Those who assume that mankind has grown more “civilized” as time goes on are in for a major disappointment upon watching “Calling the Ghosts,” a fine documentary concerning treatment of civilian prisoners, particularly women, during Bosnia-Herzegovina conflict only a few years ago.
“Calling the Ghosts” was disqualified for this year’s Academy Awards, according to producer Mandy Jacobson, for having been shown commercially abroad, prior to last year’s consideration run in NYC. Film has been touring the festival circuit, has had domestic showings sponsored by Amnesty Intl. and, says Jacobson, has been sold to TV in several foreign markets.
Filmmakers Jacobson and Jelincic met while working on music videos in New York; this is their first documentary.
Actress Ormond was brought in to narrate and subsequently signed on to help arrange financing of project. Scripted narration was abandoned in favor of first-person interviews, subtitled when necessary.
Protagonists are Jadranka Cigelj and Nusreta Sivac. Legal professionals and Bosnian Moslems, they say that they were abducted by Serbian troops and taken to Omarska “detention camp” where they — together with many other women — were tortured and raped by prison guards. Male prisoners, Cigelj and Sivac say, were tortured and killed; at one point, their living bodies thrown on a pile of burning tires as part of a Serbian holiday celebration.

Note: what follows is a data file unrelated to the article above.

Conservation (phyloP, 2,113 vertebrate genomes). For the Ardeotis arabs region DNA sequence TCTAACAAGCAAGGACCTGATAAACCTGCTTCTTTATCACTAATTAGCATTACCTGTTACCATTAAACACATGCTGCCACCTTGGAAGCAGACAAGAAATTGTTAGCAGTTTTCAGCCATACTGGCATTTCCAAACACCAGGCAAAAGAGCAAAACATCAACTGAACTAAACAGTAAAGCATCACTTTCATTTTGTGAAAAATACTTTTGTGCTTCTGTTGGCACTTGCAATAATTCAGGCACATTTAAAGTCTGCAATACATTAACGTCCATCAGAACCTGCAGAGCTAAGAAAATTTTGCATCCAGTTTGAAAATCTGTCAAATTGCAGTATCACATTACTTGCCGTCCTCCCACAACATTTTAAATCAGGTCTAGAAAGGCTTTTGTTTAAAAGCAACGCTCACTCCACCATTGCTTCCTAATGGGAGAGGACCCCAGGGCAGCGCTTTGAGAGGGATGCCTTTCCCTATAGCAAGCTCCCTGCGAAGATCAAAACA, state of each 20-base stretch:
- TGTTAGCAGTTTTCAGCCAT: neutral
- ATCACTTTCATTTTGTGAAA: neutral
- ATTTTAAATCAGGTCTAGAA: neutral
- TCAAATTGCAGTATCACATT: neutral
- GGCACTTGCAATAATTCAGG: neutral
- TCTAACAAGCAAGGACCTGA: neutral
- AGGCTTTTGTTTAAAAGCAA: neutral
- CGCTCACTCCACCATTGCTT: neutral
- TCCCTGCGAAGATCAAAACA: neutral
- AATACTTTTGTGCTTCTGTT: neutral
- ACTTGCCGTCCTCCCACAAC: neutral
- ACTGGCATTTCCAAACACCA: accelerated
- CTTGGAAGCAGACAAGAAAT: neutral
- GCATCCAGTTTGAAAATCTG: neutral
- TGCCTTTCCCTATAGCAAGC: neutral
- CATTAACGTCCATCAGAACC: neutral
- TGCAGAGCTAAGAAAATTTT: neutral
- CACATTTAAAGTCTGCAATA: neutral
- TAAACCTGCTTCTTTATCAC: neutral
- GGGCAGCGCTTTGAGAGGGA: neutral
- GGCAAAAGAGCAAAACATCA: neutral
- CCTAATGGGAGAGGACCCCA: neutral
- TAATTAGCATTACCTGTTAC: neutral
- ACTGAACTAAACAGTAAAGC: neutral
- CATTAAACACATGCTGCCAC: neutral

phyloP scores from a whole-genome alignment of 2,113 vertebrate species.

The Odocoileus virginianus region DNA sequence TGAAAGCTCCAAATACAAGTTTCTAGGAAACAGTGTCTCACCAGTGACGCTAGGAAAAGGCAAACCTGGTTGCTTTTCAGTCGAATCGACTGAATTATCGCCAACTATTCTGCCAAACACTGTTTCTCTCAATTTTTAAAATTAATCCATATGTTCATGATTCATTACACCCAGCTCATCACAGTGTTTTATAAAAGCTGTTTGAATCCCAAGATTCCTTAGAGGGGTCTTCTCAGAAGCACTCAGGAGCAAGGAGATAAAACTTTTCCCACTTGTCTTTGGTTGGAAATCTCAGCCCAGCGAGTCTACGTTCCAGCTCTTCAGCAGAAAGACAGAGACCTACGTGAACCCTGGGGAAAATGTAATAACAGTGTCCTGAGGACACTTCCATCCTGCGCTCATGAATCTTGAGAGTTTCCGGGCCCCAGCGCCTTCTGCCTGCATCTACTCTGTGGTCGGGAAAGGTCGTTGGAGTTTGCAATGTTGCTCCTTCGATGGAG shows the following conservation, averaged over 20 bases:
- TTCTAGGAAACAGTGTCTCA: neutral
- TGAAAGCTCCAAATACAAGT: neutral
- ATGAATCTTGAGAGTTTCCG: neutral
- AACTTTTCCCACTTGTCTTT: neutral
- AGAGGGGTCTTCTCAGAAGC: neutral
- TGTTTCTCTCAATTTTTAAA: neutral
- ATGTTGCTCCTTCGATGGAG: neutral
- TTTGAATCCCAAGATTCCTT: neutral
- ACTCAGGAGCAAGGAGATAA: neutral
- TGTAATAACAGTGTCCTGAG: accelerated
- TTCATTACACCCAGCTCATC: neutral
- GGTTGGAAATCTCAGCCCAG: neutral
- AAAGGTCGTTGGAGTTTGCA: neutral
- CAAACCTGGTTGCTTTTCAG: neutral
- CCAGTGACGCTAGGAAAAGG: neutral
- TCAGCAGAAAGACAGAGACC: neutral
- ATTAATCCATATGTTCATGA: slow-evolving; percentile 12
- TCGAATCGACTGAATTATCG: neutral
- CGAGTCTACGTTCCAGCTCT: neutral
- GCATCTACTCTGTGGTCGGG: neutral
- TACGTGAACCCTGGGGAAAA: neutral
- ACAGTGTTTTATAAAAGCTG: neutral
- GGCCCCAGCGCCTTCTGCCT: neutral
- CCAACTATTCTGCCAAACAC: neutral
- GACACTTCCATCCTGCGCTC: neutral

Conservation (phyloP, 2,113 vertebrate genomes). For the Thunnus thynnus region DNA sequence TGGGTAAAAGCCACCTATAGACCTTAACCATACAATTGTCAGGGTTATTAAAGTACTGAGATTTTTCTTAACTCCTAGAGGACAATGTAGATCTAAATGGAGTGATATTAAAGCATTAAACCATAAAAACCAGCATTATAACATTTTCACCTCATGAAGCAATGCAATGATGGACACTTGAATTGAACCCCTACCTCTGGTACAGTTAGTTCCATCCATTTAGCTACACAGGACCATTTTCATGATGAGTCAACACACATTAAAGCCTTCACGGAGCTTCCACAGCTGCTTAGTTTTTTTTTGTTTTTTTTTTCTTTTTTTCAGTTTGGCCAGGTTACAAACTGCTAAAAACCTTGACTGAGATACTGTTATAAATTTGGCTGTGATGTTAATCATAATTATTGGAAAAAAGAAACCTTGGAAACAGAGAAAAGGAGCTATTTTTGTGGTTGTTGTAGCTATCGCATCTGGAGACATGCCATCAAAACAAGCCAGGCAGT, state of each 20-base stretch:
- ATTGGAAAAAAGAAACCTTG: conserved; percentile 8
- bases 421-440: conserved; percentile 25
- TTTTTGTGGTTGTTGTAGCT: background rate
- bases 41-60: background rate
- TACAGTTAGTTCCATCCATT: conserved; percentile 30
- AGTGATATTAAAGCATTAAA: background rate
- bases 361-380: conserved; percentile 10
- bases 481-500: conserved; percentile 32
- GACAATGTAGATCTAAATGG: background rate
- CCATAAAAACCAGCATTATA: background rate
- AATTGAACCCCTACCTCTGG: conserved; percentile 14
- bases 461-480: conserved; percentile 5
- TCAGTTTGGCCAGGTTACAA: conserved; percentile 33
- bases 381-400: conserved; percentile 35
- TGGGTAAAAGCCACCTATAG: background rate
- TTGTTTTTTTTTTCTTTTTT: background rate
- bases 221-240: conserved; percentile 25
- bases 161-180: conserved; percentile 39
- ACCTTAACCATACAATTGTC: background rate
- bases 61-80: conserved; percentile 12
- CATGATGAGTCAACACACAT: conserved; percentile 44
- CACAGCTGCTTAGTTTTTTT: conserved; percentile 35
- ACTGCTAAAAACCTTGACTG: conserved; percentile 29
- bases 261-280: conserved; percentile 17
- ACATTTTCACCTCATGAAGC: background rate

There’s no attempt to give a balanced picture — to let the Serbs, for instance, explain the basis of their hatred for the Croats and Muslims. But it may be hard for an outsider to feel sorry that the Serbs’ point of view was slighted after watching Radovan Karadzic, here identified as “leader of self-proclaimed Republika Srpska,” vowing to British television that there are no death camps, or to hear a guard reply to Cigelj’s accusation that he wouldn’t have raped her, because she was too old (at 45) and too ugly — due, he fails to add, to malnutrition resulting from her imprisonment.
Others interviewed include Roy Gutman, the Newsday correspondent who broke the prison camp story; Ed Vulliamy, Guardian reporter whose investigation of Omarska led to female prisoners’ release; and Cigelj’s parents and son.
Circumstances don’t allow for much lightness here, though there is a wonderful moment when the two protagonists send a postcard back home from the Hague, where war trials were being held. At once cordial and rueful, message was something akin to “wish you were here.”
Original footage is complemented by much archival stock, assembled with the utmost professionalism. Cinemax is to be commended for airing this sometimes rather harrowing work, even though it won’t get the exposure that “Schindler’s List” — with its not-dissimilar theme — did on NBC last week, it’s a start.